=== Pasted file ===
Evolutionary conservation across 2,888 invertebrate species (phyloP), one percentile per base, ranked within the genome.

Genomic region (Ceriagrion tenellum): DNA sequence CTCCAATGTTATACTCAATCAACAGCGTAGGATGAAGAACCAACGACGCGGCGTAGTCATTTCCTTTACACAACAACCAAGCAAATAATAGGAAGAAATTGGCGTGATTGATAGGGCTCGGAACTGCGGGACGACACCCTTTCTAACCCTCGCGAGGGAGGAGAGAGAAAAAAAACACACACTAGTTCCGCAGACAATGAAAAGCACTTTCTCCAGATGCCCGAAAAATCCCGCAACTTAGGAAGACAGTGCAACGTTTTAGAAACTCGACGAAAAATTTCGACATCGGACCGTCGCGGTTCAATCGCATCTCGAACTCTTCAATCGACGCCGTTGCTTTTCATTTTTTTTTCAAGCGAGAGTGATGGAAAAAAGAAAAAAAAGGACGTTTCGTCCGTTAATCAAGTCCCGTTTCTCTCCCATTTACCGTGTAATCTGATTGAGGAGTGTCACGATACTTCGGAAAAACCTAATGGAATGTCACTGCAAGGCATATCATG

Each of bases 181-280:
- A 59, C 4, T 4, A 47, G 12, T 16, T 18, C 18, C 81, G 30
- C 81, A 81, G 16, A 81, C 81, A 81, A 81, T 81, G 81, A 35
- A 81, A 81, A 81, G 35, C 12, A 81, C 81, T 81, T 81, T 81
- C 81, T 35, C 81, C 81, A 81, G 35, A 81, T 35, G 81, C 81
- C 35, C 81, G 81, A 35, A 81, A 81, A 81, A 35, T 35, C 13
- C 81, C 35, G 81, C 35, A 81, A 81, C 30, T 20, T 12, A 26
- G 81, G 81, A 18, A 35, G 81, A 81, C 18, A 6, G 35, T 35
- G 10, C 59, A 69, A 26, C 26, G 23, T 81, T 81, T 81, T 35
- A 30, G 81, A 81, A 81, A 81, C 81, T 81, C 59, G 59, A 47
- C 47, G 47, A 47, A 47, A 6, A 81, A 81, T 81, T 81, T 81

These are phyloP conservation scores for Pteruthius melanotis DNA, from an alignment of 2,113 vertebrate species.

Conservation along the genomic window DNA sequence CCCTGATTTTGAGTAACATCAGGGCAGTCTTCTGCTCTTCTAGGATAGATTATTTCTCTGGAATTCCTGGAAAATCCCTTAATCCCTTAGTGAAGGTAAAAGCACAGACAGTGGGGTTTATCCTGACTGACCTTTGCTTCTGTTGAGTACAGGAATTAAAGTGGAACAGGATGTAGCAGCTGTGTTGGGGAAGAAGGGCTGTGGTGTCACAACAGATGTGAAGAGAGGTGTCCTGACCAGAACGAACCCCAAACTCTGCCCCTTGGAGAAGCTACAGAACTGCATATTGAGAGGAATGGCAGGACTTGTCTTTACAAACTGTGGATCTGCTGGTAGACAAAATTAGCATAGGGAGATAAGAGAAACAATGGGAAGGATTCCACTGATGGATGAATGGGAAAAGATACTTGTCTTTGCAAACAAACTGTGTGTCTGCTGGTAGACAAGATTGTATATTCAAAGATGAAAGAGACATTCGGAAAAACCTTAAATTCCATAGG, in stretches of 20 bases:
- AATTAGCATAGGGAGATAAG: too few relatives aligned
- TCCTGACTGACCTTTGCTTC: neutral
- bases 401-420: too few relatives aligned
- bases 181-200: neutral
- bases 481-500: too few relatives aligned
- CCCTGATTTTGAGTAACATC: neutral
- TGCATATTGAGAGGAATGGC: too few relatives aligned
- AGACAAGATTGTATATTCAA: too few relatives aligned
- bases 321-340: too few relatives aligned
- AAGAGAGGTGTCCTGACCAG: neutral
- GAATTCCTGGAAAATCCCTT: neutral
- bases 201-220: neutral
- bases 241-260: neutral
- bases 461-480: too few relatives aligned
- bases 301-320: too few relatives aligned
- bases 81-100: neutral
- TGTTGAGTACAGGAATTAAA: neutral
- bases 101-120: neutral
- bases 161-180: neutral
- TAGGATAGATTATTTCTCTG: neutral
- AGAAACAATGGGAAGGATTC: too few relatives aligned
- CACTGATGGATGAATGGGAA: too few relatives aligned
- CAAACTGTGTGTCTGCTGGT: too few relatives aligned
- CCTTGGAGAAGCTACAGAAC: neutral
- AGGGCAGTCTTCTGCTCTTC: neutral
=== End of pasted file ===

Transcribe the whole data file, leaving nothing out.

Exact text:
Evolutionary conservation across 2,888 invertebrate species (phyloP), one percentile per base, ranked within the genome.

Genomic region (Ceriagrion tenellum): DNA sequence CTCCAATGTTATACTCAATCAACAGCGTAGGATGAAGAACCAACGACGCGGCGTAGTCATTTCCTTTACACAACAACCAAGCAAATAATAGGAAGAAATTGGCGTGATTGATAGGGCTCGGAACTGCGGGACGACACCCTTTCTAACCCTCGCGAGGGAGGAGAGAGAAAAAAAACACACACTAGTTCCGCAGACAATGAAAAGCACTTTCTCCAGATGCCCGAAAAATCCCGCAACTTAGGAAGACAGTGCAACGTTTTAGAAACTCGACGAAAAATTTCGACATCGGACCGTCGCGGTTCAATCGCATCTCGAACTCTTCAATCGACGCCGTTGCTTTTCATTTTTTTTTCAAGCGAGAGTGATGGAAAAAAGAAAAAAAAGGACGTTTCGTCCGTTAATCAAGTCCCGTTTCTCTCCCATTTACCGTGTAATCTGATTGAGGAGTGTCACGATACTTCGGAAAAACCTAATGGAATGTCACTGCAAGGCATATCATG

Each of bases 181-280:
- A 59, C 4, T 4, A 47, G 12, T 16, T 18, C 18, C 81, G 30
- C 81, A 81, G 16, A 81, C 81, A 81, A 81, T 81, G 81, A 35
- A 81, A 81, A 81, G 35, C 12, A 81, C 81, T 81, T 81, T 81
- C 81, T 35, C 81, C 81, A 81, G 35, A 81, T 35, G 81, C 81
- C 35, C 81, G 81, A 35, A 81, A 81, A 81, A 35, T 35, C 13
- C 81, C 35, G 81, C 35, A 81, A 81, C 30, T 20, T 12, A 26
- G 81, G 81, A 18, A 35, G 81, A 81, C 18, A 6, G 35, T 35
- G 10, C 59, A 69, A 26, C 26, G 23, T 81, T 81, T 81, T 35
- A 30, G 81, A 81, A 81, A 81, C 81, T 81, C 59, G 59, A 47
- C 47, G 47, A 47, A 47, A 6, A 81, A 81, T 81, T 81, T 81

These are phyloP conservation scores for Pteruthius melanotis DNA, from an alignment of 2,113 vertebrate species.

Conservation along the genomic window DNA sequence CCCTGATTTTGAGTAACATCAGGGCAGTCTTCTGCTCTTCTAGGATAGATTATTTCTCTGGAATTCCTGGAAAATCCCTTAATCCCTTAGTGAAGGTAAAAGCACAGACAGTGGGGTTTATCCTGACTGACCTTTGCTTCTGTTGAGTACAGGAATTAAAGTGGAACAGGATGTAGCAGCTGTGTTGGGGAAGAAGGGCTGTGGTGTCACAACAGATGTGAAGAGAGGTGTCCTGACCAGAACGAACCCCAAACTCTGCCCCTTGGAGAAGCTACAGAACTGCATATTGAGAGGAATGGCAGGACTTGTCTTTACAAACTGTGGATCTGCTGGTAGACAAAATTAGCATAGGGAGATAAGAGAAACAATGGGAAGGATTCCACTGATGGATGAATGGGAAAAGATACTTGTCTTTGCAAACAAACTGTGTGTCTGCTGGTAGACAAGATTGTATATTCAAAGATGAAAGAGACATTCGGAAAAACCTTAAATTCCATAGG, in stretches of 20 bases:
- AATTAGCATAGGGAGATAAG: too few relatives aligned
- TCCTGACTGACCTTTGCTTC: neutral
- bases 401-420: too few relatives aligned
- bases 181-200: neutral
- bases 481-500: too few relatives aligned
- CCCTGATTTTGAGTAACATC: neutral
- TGCATATTGAGAGGAATGGC: too few relatives aligned
- AGACAAGATTGTATATTCAA: too few relatives aligned
- bases 321-340: too few relatives aligned
- AAGAGAGGTGTCCTGACCAG: neutral
- GAATTCCTGGAAAATCCCTT: neutral
- bases 201-220: neutral
- bases 241-260: neutral
- bases 461-480: too few relatives aligned
- bases 301-320: too few relatives aligned
- bases 81-100: neutral
- TGTTGAGTACAGGAATTAAA: neutral
- bases 101-120: neutral
- bases 161-180: neutral
- TAGGATAGATTATTTCTCTG: neutral
- AGAAACAATGGGAAGGATTC: too few relatives aligned
- CACTGATGGATGAATGGGAA: too few relatives aligned
- CAAACTGTGTGTCTGCTGGT: too few relatives aligned
- CCTTGGAGAAGCTACAGAAC: neutral
- AGGGCAGTCTTCTGCTCTTC: neutral